The employer is responsible for the costs of risk assessment.
Ordinance No. 1 of 2000 §§ 62, 63, 64
Ordinance regarding maternity protection §2

» Assessment of workplace risks

please see risk assessment above.

» Adaptation of conditions of work

The risk assessment should be provided by an expert in occupational safety and health and all appropriate information shall be given to the concerned female workers.

The medical doctor that follow the pregnant worker during pregnancy shall certify if she may continue working or not and the changes the employer shall adopt or if she cannot continue working.
The employer is responsible for the costs of risk assessment.
Ordinance regarding maternity protection
Ordinance No. 1 of 2000

» Transfer to another post

please see risk assessment above.

» Paid/unpaid leave

A pregnant employee who can not be transferred to other duties is entitled to 80 per cent of her salary, including a fair compensation for any loss of remuneration in kind
Labour Act § 35

» Right to return

not mentioned.
Ordinance No. 1 of 2000
Ordinance regarding maternity protection

Particular risks


» Arduous work (manual lifting, carrying, pushing or pulling of loads)

Is considered as dangerous or strenuous the work in handling loads over 5 kg and the occasional handling of loads over 10 kg during the first 6 months of pregnancy. These activities are prohibited for women after the seventh month of pregnancy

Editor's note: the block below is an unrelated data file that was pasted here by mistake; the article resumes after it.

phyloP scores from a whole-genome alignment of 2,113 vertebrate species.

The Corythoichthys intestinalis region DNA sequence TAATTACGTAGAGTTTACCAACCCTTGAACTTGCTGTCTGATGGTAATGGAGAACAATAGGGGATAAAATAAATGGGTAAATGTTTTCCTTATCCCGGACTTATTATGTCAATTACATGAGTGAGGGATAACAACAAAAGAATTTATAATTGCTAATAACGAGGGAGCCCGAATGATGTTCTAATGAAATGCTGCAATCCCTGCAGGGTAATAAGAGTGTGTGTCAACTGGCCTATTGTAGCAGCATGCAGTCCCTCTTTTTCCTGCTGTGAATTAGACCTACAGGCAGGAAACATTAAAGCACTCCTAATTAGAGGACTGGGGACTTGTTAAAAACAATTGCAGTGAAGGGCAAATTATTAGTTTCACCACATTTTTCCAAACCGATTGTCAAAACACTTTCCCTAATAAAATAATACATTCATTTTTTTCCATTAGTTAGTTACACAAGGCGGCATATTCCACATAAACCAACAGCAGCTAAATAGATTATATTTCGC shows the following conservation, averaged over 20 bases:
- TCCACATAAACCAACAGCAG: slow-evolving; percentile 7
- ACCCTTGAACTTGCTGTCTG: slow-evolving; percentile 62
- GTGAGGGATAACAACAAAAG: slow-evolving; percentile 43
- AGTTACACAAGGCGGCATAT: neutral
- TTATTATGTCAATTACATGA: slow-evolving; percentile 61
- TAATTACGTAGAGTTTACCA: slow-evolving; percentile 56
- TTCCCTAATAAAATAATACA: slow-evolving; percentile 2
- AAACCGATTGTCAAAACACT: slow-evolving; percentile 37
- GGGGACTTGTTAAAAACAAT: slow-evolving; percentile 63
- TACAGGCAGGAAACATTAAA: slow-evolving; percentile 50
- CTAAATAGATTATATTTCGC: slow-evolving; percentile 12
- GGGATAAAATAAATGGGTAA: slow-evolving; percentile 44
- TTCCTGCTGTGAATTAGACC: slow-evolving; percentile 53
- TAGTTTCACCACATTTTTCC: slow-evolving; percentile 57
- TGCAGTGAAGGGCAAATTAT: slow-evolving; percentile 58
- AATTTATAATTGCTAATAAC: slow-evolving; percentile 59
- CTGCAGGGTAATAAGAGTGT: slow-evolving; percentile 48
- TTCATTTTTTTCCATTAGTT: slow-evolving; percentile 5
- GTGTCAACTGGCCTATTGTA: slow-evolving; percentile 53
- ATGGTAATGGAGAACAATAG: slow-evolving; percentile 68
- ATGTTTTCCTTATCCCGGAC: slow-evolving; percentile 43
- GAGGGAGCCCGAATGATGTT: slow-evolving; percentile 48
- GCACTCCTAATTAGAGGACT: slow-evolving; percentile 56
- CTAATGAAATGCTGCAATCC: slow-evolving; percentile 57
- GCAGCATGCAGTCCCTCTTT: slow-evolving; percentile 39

Ordinance regarding maternity protection § 7

» Work involving exposure to biological, chemical or physical agents

Pregnant women, women who have recently given birth and nursing mothers may not be employed in activities exposing them to certain micro-organisms or to chemical dangerous substances, such as mercury and carbon oxide, except if, on the basis of a risk analysis, it has been assessed that there is no threat to their health or that of the child. In the case of pregnant women exposed to radiation, a maximum of 2 mSv (millisieverts) dose is permitted during the whole duration of pregnancy. Nursing mothers shall not work with radioactive substances if there is a risk of incorporation or contamination for them.
Ordinance regarding maternity protection § 10, 12

» Work involving physical strain (prolonged periods of sitting, standing, exposure to extreme temperatures, vibration)

Is considered as dangerous or strenuous the work in temperatures under -5° C or over + 28° C, as well as those exposing the worker to a high level of humidity. It is prohibited to protected women to work in places where noise is over 85 decibel.